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|Number of 5 star ratings (5* yield %)||22 (9.4 %)|
Our stellar fall weather continued, and on Saturday, I was on Chicago’s newest suspension bridge1 just a few days after it opened. It is the second suspension bridge in the city, and crosses over Lake Shore Drive to connect the ‘mainland’ side of the city to the lake side. Everyone I spoke with was excited about the opening – from the retiree who almost danced across to the other side, to the bikers who extolled the virtue of not having to haul bikes up and down the three flights of stairs to cross the Drive, to the timid young man looking with awe at the bridge from his backyard, and the man who crossed over with his two children – all enjoyed the moment and the newness.
- Isn’t She Lovely?: This title from an old school song celebrating a new birth captures the moment — the bridge breathes new life to this south side community by creating an easy connection from the neighborhood to the lake front. Her feet seemed not to touch the ground, arms spread wide, as she twirled on the path, the retiree celebrated how easy it was for her to cross to the lakefront. “This is wonderful,” she said. “I’m going to get a bike and start riding now!”
- No More Stairs: More than one biker cited this as an advantage of the new bridge. All had huge smiles as they rode across, chatted with others, and took in the view from the bridge. Several described how they had watched the area throughout the construction, watching the stately bridge emerge.
- Stephen A. Douglas Memorial: At first, I thought the man atop the column was a part of the construction team, and was doing something with the bridge. Over time, I noticed he didn’t move, nor was he really connected to the bridge. It was then that I realized the only reason I was noticing it at all was because it was so close to the bridge pillar, and i could see it while on my frequent lakefront walks. Once the bridge opened to traffic, I had to go see the man on the column – turns out it was Douglas’ tomb, a state of IL historical site and monument to the late U.S. Senator from Illinois. Who knew? Amazing what you find out about your community with improved access!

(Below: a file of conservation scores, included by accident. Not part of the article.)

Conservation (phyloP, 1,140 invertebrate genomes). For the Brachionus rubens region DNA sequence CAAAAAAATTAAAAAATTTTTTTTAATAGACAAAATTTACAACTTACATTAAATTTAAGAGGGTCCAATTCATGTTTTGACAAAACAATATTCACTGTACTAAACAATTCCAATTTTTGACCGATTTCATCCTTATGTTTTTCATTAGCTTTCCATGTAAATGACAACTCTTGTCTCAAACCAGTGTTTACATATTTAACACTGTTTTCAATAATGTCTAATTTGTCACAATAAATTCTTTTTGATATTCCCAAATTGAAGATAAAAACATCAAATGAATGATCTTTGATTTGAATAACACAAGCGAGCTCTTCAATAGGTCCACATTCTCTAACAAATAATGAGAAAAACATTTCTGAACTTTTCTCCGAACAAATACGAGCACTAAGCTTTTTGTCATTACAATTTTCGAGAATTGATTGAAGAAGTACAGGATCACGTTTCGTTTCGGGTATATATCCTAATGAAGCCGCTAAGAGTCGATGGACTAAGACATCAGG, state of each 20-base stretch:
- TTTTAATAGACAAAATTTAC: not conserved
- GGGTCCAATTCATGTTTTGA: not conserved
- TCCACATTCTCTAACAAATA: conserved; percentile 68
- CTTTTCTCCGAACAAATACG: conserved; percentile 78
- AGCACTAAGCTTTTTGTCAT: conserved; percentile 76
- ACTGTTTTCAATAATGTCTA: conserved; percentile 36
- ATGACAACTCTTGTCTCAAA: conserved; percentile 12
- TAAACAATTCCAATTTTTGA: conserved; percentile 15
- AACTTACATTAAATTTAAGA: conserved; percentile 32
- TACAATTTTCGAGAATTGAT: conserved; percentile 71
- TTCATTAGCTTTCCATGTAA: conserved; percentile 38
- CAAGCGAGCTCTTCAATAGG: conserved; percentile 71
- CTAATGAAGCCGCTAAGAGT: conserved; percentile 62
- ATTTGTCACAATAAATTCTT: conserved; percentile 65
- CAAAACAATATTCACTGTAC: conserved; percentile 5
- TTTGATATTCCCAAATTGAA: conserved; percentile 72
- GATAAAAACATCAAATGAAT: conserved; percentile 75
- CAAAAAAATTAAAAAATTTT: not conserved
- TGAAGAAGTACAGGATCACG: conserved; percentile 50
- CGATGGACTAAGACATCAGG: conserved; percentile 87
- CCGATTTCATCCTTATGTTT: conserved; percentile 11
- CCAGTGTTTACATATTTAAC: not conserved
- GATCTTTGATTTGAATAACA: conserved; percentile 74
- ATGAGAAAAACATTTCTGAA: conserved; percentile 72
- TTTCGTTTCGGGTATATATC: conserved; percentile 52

- What’s on the Other Side?: The young man standing fearfully behind the fenced in wall just wasn’t ready for the openness enabled by the bridge. This image shows the view he could see from his vantage point behind the bridge and the Catholic Archdiocese building (who knew THIS was here?). We chatted, and he wondered about the other side: What was there? Was it safe? What happened to the stairs? I assured him that it was safe, an easy and accessible walk, and a beautiful addition providing lakefront access.
- We Made It!: This young father brought his sons to walk across the bridge, overcoming their reluctance. Of course, as kids do, once they reached the expansive lakefront park, they seemed to enjoy themselves, running, climbing, and playing in the park.
- Rising Over the Color: In this image the bridge is seen rising over the carpet of fall color — trees, shrubs, flowers covering the lakefront parks’ sloping hills.
Yes, the bridge presents a new vantage point from which to enjoy Chicago’s south side – connecting the Bronzeville neighborhood to the nearby but previously inaccessible lakefront for residents, pedestrians, cyclists, runners, and all who desire to see the other side. Hope you enjoy these 5* images and a view of the bridge.